[Met Performance] CID:186000
Metropolitan Opera Premiere
Nabucco {1} Metropolitan Opera House: 10/24/1960.
 (Metropolitan Opera Premiere)
(Opening Night {76}
Rudolf Bing, General Manager
Debuts: Bonaldo Giaiotti, GŁnther Rennert
Review)



Metropolitan Opera House
October 24, 1960
{76}

Rudolf Bing, General Manager


Metropolitan Opera Premiere

NABUCCO {1}
Giuseppe Verdi--Temistocle Solera

Nabucco.................Cornell MacNeil
Abigaille...............Leonie Rysanek
Ismaele.................Eugenio Fernandi
Fenena..................Rosalind Elias
Zaccaria................Cesare Siepi
Anna....................Carlotta Ordassy
High Priest.............Bonaldo Giaiotti [Debut]
Abdallo.................Paul Franke

Conductor...............Thomas Schippers

Production..............GŁnther Rennert [Debut]
Designer................Teo Otto
Designer................Wolfgang Roth

Production a gift of the Metropolitan Opera National Council

Nabucco received fourteen performances this season.

Review of Robert J. Landry in Variety

Met Excavates Verdi's 'Nabucco' As Opera Opens Sans Shenanigans

The noisy Russian bears having decamped the east side of Manhattan, greatly relieving the traffic jam, capitalism's fat cats of culture were able comfortably to proceed Monday (24th) in their limousines to the Metropolitan Opera opening. Always it is the 39th Street entrance, with the east-to-west motor flow, which is the principal press ambush. Here, too, in previous years there were occasional displays of expensive vulgarity. But not this time. Mr. K. seems to have given bad manners a bad name in the town.

Basically the news of the 1960 opening is just this: Another Verdi opera, "Nabucco," composed in 1942, makes six Verdi works in the Met repertory to four Puccini, three Wagner, two Mozart, two Strauss and seven scattered. The tickets were priced at an all-time high of $45, which produced a night's gross of $91,482.

With politeness in vogue, nobody seemed to mention, or even to think about, the future Lincoln Center, possibly because the many delays there created a mood of hazy bye-and-bye. In the same connection, who's worrying what happens to the present Met when the company moves? Destruction of this structure will be disastrous for New York because it will create a culture monopoly which is anything but desirable. Meanwhile in the here and now, the premiere audience distinctly enjoyed "Nabucco," however stilted the libretto about the Jewish captivity in Babylon. With this never-before production, the Met's Rudolf Bing competes with the American Opera Society, the Little Orchestra and several other groups as a musical archeologist.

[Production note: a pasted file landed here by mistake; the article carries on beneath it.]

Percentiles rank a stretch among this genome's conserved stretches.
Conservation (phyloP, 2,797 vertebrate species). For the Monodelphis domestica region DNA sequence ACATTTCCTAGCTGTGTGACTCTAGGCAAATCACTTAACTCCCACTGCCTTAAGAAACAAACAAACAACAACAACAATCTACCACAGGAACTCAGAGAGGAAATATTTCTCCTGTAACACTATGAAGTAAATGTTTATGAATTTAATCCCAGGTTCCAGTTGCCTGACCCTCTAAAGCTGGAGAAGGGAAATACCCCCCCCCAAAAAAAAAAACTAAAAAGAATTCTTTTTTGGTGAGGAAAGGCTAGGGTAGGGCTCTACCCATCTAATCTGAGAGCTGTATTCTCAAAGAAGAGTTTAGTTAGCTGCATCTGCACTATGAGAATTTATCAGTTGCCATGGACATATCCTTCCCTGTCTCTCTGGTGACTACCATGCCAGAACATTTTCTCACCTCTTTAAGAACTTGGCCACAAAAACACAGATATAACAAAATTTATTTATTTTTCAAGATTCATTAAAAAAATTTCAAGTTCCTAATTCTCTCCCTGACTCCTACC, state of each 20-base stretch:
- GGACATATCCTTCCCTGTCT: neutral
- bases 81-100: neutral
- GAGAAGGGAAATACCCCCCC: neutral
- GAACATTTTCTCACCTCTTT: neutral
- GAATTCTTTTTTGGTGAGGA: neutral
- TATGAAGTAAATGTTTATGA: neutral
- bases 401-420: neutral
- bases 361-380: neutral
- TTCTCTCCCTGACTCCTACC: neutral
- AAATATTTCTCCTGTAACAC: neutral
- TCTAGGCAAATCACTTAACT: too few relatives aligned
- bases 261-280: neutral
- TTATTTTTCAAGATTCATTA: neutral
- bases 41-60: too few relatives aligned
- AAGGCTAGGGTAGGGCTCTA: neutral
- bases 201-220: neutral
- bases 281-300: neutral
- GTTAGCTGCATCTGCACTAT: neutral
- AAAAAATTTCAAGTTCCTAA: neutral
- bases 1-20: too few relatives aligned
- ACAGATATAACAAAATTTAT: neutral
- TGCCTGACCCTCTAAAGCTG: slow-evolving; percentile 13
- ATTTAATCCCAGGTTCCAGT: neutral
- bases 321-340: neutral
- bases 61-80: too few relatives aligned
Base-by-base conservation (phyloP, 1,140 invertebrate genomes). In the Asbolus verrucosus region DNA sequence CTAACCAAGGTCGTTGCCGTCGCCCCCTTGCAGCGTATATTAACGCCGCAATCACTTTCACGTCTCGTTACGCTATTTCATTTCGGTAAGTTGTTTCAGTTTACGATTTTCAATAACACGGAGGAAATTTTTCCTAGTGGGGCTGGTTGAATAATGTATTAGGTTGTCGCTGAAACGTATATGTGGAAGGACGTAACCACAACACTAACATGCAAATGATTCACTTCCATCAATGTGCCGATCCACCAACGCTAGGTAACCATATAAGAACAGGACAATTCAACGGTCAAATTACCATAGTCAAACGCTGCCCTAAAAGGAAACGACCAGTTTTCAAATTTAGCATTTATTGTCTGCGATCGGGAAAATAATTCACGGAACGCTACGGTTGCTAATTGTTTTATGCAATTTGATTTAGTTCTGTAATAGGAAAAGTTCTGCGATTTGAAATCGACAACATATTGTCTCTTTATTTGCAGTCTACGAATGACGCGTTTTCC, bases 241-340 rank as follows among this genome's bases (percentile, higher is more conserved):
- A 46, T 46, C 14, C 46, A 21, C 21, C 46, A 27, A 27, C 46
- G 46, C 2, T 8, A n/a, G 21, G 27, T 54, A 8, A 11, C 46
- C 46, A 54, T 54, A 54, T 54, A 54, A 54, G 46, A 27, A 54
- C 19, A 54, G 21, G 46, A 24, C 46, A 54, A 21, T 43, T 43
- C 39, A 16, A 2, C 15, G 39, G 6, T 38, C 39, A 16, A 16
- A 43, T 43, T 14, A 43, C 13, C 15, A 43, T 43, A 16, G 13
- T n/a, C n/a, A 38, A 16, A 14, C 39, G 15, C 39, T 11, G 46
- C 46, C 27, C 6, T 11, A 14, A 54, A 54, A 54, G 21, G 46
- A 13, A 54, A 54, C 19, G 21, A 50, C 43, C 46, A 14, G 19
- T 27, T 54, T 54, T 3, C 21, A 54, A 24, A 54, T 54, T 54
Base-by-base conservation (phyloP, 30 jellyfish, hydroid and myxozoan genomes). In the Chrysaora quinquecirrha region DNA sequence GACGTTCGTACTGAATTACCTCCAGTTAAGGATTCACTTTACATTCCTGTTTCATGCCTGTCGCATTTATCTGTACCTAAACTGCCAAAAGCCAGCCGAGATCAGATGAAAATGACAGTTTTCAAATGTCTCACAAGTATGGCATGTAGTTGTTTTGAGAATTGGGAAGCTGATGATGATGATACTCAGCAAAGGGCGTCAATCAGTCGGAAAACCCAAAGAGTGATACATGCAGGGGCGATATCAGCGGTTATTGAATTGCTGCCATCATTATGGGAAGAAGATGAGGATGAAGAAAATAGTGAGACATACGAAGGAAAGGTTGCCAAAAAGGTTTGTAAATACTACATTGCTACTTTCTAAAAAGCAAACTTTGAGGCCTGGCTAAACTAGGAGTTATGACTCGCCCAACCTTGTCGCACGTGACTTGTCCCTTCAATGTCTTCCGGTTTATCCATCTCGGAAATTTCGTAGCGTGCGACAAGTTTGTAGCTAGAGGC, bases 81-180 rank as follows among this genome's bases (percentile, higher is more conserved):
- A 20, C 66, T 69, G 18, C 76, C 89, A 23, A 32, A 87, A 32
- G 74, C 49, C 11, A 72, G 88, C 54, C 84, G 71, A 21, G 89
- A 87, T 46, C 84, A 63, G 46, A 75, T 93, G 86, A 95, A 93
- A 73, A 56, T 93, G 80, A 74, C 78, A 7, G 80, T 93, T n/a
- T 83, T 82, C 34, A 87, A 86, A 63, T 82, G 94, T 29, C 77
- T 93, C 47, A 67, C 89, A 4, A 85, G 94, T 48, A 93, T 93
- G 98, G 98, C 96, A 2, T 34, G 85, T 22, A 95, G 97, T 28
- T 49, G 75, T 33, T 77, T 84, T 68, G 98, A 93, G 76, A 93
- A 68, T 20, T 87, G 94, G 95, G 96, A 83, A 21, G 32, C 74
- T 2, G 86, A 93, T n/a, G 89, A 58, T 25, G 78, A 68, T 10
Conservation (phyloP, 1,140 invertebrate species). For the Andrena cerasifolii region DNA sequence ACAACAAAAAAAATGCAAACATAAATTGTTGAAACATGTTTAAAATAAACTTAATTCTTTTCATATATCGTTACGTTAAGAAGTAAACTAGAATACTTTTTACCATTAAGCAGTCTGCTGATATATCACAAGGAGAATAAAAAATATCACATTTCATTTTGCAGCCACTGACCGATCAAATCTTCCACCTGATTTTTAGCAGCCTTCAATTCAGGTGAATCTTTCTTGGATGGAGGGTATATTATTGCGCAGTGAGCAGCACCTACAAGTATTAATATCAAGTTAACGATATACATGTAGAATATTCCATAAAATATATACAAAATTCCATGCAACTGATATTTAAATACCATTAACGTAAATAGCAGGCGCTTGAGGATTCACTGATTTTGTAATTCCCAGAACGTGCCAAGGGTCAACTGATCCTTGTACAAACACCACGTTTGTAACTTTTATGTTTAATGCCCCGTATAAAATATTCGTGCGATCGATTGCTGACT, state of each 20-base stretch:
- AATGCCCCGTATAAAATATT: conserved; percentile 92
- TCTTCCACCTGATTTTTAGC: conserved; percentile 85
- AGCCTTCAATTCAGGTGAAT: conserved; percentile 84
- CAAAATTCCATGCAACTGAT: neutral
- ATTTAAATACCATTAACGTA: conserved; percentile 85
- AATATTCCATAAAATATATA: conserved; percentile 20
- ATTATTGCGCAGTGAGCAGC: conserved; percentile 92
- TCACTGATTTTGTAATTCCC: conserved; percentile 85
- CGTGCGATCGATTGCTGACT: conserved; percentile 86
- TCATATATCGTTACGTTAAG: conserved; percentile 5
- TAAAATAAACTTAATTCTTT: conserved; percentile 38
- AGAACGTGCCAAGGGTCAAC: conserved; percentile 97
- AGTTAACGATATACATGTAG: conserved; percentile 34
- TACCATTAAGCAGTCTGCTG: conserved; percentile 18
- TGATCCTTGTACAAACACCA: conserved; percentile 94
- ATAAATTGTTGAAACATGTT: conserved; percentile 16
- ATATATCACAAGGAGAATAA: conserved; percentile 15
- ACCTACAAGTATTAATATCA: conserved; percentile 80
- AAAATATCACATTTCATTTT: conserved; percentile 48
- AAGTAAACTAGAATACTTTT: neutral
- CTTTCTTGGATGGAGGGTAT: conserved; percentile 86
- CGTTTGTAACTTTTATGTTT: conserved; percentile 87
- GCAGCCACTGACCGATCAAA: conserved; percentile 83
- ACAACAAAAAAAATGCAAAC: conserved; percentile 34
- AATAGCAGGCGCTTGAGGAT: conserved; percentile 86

"Nabucco" is tough on the soprano, Leonie Rysanek, who is up-and-down the breakneck steps and the break throat scale without ever having a very comfortable aria. In a smaller role, Rosalind Elias was happier. Two of the participants were reminders of other talents, Cornell MacNeil clearly being the Met's hoped-for answer to the loss of Leonard Warren and conductor Thomas Schippers definitely its response to the Philharmonic's Leonard Bernstein.

"Nabucco" is a choral opera, with a number of fine massings of voices. Not the least of its impressions on this first viewing is the Germanic staging of Gunther Rennert, here in debut from Hamburg. Certainly Rennert is a man of pronounced theories about and a firm hand with stagecraft. His groupings are surely more expertly handled than often the case in opera. Notable were the few, deft moves to form a pyramid picture at one point, the close-packed movement of the captives, and most of all the distribution of the figures on the mound for the sotto-voce chorus opening the third act. The scenery was meager of ideas and budget.

The definite emergence of MacNeil as a stellar baritone of the company, the strong pitmanship of Schippers and the fresh vigor of staging by Rennert dominated the premiere. As to whether this early Verdi is a great opera, that will be an academic debate among the PhD's of music. As staged, as directed, as sung, it was a strong and somewhat daring presentation. For average taste it will pass as great grand opera, rich in melody and no more awkward in libretto than the run-of-repertory.



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